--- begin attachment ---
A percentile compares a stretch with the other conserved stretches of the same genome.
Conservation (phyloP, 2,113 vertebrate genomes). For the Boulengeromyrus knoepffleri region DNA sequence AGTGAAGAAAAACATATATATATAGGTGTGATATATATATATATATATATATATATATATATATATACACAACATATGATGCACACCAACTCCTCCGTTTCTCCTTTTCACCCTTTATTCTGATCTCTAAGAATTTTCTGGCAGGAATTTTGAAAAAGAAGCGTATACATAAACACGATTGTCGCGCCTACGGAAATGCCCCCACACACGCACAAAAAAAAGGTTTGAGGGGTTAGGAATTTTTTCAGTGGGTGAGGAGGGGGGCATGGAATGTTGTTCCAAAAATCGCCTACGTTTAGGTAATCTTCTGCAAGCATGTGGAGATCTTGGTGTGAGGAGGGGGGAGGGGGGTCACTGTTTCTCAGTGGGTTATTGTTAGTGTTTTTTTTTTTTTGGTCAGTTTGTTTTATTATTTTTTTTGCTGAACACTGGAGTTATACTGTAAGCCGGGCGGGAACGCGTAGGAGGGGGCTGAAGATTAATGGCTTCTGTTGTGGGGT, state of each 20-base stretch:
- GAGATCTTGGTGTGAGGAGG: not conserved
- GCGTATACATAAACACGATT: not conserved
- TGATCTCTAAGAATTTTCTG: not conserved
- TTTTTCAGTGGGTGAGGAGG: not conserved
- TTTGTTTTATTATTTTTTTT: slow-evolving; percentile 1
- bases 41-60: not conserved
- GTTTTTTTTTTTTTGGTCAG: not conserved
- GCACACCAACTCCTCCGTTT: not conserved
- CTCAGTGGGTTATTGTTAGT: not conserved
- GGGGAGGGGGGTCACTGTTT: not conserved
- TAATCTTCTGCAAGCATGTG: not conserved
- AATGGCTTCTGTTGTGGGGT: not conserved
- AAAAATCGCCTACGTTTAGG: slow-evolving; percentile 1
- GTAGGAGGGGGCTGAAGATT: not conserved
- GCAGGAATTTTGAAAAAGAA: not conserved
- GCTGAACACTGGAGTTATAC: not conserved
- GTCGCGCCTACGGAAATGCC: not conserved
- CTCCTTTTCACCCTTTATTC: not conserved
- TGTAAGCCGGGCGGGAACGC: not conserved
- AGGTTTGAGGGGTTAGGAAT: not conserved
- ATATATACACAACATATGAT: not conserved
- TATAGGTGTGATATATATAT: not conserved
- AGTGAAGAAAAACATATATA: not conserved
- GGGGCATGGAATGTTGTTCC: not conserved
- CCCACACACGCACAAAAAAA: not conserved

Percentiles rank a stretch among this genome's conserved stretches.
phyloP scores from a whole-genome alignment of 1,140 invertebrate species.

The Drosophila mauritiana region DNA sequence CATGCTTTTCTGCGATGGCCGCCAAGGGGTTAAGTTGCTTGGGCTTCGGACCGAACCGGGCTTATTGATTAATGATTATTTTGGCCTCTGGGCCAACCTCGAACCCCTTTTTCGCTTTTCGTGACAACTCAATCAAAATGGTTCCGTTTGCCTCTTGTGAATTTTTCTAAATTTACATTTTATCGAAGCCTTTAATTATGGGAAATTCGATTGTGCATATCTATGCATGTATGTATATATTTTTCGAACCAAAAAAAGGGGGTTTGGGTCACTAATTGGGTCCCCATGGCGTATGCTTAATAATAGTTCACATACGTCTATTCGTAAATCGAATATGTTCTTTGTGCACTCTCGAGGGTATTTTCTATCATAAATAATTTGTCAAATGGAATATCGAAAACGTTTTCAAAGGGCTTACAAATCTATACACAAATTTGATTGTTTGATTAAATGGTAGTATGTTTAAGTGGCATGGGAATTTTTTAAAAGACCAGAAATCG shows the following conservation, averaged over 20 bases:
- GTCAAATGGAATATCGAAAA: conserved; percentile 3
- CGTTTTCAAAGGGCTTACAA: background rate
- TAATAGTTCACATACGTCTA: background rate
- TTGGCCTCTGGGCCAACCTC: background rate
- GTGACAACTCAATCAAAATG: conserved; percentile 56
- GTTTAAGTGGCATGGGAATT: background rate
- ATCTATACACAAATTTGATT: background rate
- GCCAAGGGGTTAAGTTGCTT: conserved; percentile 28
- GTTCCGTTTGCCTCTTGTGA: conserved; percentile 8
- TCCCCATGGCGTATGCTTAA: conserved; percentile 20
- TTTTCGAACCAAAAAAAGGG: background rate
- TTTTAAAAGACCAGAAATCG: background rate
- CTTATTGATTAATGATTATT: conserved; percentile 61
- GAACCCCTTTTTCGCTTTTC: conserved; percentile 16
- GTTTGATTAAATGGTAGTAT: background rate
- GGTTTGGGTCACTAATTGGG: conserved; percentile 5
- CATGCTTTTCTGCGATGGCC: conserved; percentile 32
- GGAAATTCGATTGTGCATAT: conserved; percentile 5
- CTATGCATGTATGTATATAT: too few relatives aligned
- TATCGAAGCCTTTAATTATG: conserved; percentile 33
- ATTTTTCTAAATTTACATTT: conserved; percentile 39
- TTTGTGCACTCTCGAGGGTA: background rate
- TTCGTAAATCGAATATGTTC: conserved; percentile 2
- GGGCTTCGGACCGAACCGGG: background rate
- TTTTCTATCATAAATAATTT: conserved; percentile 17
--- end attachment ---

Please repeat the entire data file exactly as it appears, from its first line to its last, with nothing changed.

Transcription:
A percentile compares a stretch with the other conserved stretches of the same genome.
Conservation (phyloP, 2,113 vertebrate genomes). For the Boulengeromyrus knoepffleri region DNA sequence AGTGAAGAAAAACATATATATATAGGTGTGATATATATATATATATATATATATATATATATATATACACAACATATGATGCACACCAACTCCTCCGTTTCTCCTTTTCACCCTTTATTCTGATCTCTAAGAATTTTCTGGCAGGAATTTTGAAAAAGAAGCGTATACATAAACACGATTGTCGCGCCTACGGAAATGCCCCCACACACGCACAAAAAAAAGGTTTGAGGGGTTAGGAATTTTTTCAGTGGGTGAGGAGGGGGGCATGGAATGTTGTTCCAAAAATCGCCTACGTTTAGGTAATCTTCTGCAAGCATGTGGAGATCTTGGTGTGAGGAGGGGGGAGGGGGGTCACTGTTTCTCAGTGGGTTATTGTTAGTGTTTTTTTTTTTTTGGTCAGTTTGTTTTATTATTTTTTTTGCTGAACACTGGAGTTATACTGTAAGCCGGGCGGGAACGCGTAGGAGGGGGCTGAAGATTAATGGCTTCTGTTGTGGGGT, state of each 20-base stretch:
- GAGATCTTGGTGTGAGGAGG: not conserved
- GCGTATACATAAACACGATT: not conserved
- TGATCTCTAAGAATTTTCTG: not conserved
- TTTTTCAGTGGGTGAGGAGG: not conserved
- TTTGTTTTATTATTTTTTTT: slow-evolving; percentile 1
- bases 41-60: not conserved
- GTTTTTTTTTTTTTGGTCAG: not conserved
- GCACACCAACTCCTCCGTTT: not conserved
- CTCAGTGGGTTATTGTTAGT: not conserved
- GGGGAGGGGGGTCACTGTTT: not conserved
- TAATCTTCTGCAAGCATGTG: not conserved
- AATGGCTTCTGTTGTGGGGT: not conserved
- AAAAATCGCCTACGTTTAGG: slow-evolving; percentile 1
- GTAGGAGGGGGCTGAAGATT: not conserved
- GCAGGAATTTTGAAAAAGAA: not conserved
- GCTGAACACTGGAGTTATAC: not conserved
- GTCGCGCCTACGGAAATGCC: not conserved
- CTCCTTTTCACCCTTTATTC: not conserved
- TGTAAGCCGGGCGGGAACGC: not conserved
- AGGTTTGAGGGGTTAGGAAT: not conserved
- ATATATACACAACATATGAT: not conserved
- TATAGGTGTGATATATATAT: not conserved
- AGTGAAGAAAAACATATATA: not conserved
- GGGGCATGGAATGTTGTTCC: not conserved
- CCCACACACGCACAAAAAAA: not conserved

Percentiles rank a stretch among this genome's conserved stretches.
phyloP scores from a whole-genome alignment of 1,140 invertebrate species.

The Drosophila mauritiana region DNA sequence CATGCTTTTCTGCGATGGCCGCCAAGGGGTTAAGTTGCTTGGGCTTCGGACCGAACCGGGCTTATTGATTAATGATTATTTTGGCCTCTGGGCCAACCTCGAACCCCTTTTTCGCTTTTCGTGACAACTCAATCAAAATGGTTCCGTTTGCCTCTTGTGAATTTTTCTAAATTTACATTTTATCGAAGCCTTTAATTATGGGAAATTCGATTGTGCATATCTATGCATGTATGTATATATTTTTCGAACCAAAAAAAGGGGGTTTGGGTCACTAATTGGGTCCCCATGGCGTATGCTTAATAATAGTTCACATACGTCTATTCGTAAATCGAATATGTTCTTTGTGCACTCTCGAGGGTATTTTCTATCATAAATAATTTGTCAAATGGAATATCGAAAACGTTTTCAAAGGGCTTACAAATCTATACACAAATTTGATTGTTTGATTAAATGGTAGTATGTTTAAGTGGCATGGGAATTTTTTAAAAGACCAGAAATCG shows the following conservation, averaged over 20 bases:
- GTCAAATGGAATATCGAAAA: conserved; percentile 3
- CGTTTTCAAAGGGCTTACAA: background rate
- TAATAGTTCACATACGTCTA: background rate
- TTGGCCTCTGGGCCAACCTC: background rate
- GTGACAACTCAATCAAAATG: conserved; percentile 56
- GTTTAAGTGGCATGGGAATT: background rate
- ATCTATACACAAATTTGATT: background rate
- GCCAAGGGGTTAAGTTGCTT: conserved; percentile 28
- GTTCCGTTTGCCTCTTGTGA: conserved; percentile 8
- TCCCCATGGCGTATGCTTAA: conserved; percentile 20
- TTTTCGAACCAAAAAAAGGG: background rate
- TTTTAAAAGACCAGAAATCG: background rate
- CTTATTGATTAATGATTATT: conserved; percentile 61
- GAACCCCTTTTTCGCTTTTC: conserved; percentile 16
- GTTTGATTAAATGGTAGTAT: background rate
- GGTTTGGGTCACTAATTGGG: conserved; percentile 5
- CATGCTTTTCTGCGATGGCC: conserved; percentile 32
- GGAAATTCGATTGTGCATAT: conserved; percentile 5
- CTATGCATGTATGTATATAT: too few relatives aligned
- TATCGAAGCCTTTAATTATG: conserved; percentile 33
- ATTTTTCTAAATTTACATTT: conserved; percentile 39
- TTTGTGCACTCTCGAGGGTA: background rate
- TTCGTAAATCGAATATGTTC: conserved; percentile 2
- GGGCTTCGGACCGAACCGGG: background rate
- TTTTCTATCATAAATAATTT: conserved; percentile 17